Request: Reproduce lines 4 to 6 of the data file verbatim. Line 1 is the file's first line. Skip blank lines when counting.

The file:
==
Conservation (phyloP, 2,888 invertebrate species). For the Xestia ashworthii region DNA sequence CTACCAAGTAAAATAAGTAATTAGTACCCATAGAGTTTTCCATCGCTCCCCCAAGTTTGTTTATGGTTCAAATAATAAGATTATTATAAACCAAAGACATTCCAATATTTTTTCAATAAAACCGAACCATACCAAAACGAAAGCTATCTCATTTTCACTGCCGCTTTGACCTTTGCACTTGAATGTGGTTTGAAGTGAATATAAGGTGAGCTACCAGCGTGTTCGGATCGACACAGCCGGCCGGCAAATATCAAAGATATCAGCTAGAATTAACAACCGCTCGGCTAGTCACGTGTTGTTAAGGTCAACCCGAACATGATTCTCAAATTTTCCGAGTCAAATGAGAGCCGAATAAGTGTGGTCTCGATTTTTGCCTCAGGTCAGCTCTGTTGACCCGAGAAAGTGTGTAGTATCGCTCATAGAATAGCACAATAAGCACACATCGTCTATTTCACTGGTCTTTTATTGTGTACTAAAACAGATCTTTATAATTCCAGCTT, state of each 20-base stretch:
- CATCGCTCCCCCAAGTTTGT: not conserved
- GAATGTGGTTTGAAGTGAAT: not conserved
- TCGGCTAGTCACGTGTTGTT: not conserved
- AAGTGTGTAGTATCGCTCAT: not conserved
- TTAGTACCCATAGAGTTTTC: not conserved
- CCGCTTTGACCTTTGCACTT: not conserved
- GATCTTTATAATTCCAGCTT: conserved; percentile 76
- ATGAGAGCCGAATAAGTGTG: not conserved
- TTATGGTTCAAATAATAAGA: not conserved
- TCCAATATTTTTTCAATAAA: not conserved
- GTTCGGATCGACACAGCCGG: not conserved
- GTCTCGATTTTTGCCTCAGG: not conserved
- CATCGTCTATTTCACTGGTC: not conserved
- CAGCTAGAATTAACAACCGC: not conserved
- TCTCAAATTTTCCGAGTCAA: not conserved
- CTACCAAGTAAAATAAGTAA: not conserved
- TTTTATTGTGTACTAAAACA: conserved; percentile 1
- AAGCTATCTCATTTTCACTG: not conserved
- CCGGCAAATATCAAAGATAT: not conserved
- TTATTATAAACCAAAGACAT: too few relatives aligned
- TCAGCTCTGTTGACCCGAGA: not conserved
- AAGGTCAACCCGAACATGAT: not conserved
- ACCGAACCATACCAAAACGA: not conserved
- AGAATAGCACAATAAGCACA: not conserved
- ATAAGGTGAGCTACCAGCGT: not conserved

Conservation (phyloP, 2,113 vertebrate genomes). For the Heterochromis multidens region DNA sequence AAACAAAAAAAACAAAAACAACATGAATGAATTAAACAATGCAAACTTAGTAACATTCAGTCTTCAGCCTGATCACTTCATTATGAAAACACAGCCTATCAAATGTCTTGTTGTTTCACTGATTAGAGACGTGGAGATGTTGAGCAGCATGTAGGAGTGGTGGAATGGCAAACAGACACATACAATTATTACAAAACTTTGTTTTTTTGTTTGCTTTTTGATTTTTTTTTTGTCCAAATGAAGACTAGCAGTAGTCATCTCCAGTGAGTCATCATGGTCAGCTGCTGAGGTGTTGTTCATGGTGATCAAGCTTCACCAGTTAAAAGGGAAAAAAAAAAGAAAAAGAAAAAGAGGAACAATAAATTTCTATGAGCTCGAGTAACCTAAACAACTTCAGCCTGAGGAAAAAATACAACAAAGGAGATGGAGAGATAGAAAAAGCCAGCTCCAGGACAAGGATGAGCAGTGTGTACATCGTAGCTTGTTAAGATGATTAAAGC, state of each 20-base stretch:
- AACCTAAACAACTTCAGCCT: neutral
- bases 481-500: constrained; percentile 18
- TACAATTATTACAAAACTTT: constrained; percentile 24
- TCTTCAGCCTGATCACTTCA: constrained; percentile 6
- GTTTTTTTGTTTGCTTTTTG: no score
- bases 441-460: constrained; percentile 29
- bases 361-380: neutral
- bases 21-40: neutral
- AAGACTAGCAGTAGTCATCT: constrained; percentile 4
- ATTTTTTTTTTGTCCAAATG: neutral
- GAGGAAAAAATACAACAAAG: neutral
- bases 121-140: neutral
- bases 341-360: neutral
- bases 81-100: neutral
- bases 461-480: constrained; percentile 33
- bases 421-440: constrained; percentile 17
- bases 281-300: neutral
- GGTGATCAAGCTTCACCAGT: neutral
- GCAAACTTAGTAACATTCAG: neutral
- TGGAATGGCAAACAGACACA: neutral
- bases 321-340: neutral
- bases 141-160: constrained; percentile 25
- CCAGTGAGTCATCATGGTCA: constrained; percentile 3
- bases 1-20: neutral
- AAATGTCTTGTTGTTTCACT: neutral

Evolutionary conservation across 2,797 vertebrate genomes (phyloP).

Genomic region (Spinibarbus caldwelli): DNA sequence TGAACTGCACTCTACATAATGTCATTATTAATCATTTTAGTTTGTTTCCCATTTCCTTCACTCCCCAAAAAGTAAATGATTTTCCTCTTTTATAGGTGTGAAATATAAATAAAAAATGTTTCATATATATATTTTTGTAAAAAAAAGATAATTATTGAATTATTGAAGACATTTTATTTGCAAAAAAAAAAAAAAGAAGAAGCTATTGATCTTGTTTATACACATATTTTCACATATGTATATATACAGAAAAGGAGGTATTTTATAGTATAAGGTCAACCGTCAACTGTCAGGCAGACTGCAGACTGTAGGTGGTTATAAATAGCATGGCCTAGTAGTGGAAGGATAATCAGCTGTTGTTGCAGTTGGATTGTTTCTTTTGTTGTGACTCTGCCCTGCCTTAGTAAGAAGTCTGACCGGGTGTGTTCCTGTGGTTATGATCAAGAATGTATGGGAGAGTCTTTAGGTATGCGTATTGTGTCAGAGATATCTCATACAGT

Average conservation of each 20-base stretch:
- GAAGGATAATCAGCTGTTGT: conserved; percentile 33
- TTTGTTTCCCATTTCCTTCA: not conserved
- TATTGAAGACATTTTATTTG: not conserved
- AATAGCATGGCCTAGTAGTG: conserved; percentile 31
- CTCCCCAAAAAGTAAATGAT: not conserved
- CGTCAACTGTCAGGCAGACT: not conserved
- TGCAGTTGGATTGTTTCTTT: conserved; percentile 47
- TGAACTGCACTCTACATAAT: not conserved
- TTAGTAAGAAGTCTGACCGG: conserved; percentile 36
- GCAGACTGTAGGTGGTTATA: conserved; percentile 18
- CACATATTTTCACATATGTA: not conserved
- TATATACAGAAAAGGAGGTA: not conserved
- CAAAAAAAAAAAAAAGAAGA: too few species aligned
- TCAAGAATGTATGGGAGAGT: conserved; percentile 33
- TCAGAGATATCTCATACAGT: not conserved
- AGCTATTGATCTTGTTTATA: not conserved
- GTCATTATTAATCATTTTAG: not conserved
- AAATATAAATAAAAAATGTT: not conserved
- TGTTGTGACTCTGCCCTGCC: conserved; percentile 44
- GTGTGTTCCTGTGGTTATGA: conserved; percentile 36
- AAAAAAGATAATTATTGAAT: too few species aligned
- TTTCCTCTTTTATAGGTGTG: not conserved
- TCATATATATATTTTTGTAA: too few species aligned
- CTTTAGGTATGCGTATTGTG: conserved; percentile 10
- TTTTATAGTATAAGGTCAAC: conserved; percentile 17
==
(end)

- TCGGCTAGTCACGTGTTGTT: not conserved
- AAGTGTGTAGTATCGCTCAT: not conserved
- TTAGTACCCATAGAGTTTTC: not conserved